Healthy commercial ads don’t change teens’ desire to eat junk food


ANN ARBOR-How teens’ brains respond to TV commercials for fast food can predict what they are going to eat for dinner, according to new University of Michigan research.

Teens who had greater responses in reward centers of the brain when viewing commercials for unhealthy foods-like cheeseburgers and milkshakes-from fast food restaurants ate more junk food in a simulated fast food restaurant.

Surprisingly, teens who had heightened brain responses associated with reward, memory and visual attention to commercials for healthier foods-like salads and smoothies-from fast food restaurants were also prone to eat more junk food.

The findings, published in the American Journal of Clinical Nutrition, contributes to previous studies about food advertising as a major contributor to obesity-and fast food restaurants are the main advertisers.


Ashley Gearhardt

Ashley Gearhardt

But few studies have investigated the neural predictors of food intake by teens.

“The ability of fast food commercials to prime these brain systems, potentially outside of the conscious awareness, may make it particularly challenging for adolescents to defend themselves against the negative effects of food marketing,” said Ashley Gearhardt, U-M associate professor of psychology and the study’s lead author.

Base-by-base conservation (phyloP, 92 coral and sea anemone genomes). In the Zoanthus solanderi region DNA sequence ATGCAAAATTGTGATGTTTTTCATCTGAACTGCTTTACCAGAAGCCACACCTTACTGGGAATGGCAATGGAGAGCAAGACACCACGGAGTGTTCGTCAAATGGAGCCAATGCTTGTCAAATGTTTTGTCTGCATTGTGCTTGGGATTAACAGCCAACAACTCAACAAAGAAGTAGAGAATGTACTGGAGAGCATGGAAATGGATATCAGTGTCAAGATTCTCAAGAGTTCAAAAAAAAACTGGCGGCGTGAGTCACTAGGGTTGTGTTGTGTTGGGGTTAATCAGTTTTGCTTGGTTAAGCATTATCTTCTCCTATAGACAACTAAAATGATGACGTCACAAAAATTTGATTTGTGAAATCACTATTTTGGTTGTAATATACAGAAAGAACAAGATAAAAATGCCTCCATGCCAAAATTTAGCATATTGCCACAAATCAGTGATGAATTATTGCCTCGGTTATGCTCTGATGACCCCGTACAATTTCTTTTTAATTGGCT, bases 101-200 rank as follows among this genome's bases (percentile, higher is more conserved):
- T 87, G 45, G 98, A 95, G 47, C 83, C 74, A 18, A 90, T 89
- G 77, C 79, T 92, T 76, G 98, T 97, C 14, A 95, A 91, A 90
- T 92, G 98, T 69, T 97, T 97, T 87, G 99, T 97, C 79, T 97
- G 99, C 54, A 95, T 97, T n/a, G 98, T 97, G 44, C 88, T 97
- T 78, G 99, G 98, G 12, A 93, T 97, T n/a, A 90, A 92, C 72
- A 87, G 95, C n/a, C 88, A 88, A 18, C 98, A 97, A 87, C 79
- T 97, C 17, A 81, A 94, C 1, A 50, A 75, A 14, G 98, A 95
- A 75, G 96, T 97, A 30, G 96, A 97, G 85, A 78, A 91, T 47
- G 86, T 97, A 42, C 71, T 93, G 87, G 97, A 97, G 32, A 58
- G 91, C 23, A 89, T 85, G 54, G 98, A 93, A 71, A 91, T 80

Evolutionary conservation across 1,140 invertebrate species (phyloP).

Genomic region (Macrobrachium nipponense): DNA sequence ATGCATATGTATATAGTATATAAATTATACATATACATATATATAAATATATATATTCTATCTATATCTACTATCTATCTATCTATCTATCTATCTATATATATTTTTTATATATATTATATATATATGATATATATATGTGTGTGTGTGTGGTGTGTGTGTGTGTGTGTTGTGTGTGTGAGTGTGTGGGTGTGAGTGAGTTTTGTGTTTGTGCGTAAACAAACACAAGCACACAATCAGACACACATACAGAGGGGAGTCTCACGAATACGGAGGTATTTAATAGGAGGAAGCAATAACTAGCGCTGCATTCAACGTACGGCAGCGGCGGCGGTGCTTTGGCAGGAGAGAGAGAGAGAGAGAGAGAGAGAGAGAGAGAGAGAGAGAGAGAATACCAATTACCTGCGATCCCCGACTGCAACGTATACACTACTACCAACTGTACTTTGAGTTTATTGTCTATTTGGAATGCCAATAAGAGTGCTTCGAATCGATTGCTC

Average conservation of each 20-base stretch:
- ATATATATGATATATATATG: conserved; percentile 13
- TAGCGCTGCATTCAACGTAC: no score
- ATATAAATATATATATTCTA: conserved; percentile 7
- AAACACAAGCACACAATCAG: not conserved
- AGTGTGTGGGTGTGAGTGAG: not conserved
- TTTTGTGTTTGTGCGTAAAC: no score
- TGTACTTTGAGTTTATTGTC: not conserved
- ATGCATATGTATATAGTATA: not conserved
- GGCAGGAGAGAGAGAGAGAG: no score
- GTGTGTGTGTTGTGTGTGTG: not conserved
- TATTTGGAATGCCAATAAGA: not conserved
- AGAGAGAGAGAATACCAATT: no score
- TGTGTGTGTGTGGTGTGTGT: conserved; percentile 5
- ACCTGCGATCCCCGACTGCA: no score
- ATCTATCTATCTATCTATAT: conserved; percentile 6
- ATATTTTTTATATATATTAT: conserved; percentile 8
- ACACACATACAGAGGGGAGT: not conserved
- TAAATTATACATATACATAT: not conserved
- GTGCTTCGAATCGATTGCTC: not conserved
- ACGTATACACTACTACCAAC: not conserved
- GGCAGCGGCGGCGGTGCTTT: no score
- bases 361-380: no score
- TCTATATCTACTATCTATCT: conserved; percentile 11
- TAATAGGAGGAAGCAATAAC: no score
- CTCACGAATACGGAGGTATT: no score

“Teens are a major advertising target for the food industry and they receive little protection. Our results suggest that fast food restaurants adding more advertisements for healthier foods is unlikely to protect adolescents. Reducing the overall amount of food advertising viewed by teens is an important target for improving health.”

The study sample of 171 teens aged 13-16 viewed unhealthy fast food commercials with cheeseburgers and French fries; healthier commercials with salads, grilled chicken sandwiches; and nonfood commercials in a functional magnetic resonance imaging (FMRI). The participants were able to consume food featured in the commercials that varied in nutrition in a simulated fast food restaurant.

Some key findings:

  • More neural activation in the brain’s “reward” region predicted greater total food intake.
  • Healthier commercials from fast food restaurants are unlikely to encourage healthy food consumption. The restaurant logos and branding trigger cues associated with the sale of predominantly unhealthy foods.
  • Teens who showed less activation in a brain region associated with visual attention to unhealthy fast food commercials had more healthier food intake.

The study’s co-authors were Sonja Yokum of the Oregon Research Institute, Jennifer Harris of the University of Connecticut, Leonard Epstein of State University of New York at Buffalo and U-M’s Julie Lumeng, professor of pediatrics.

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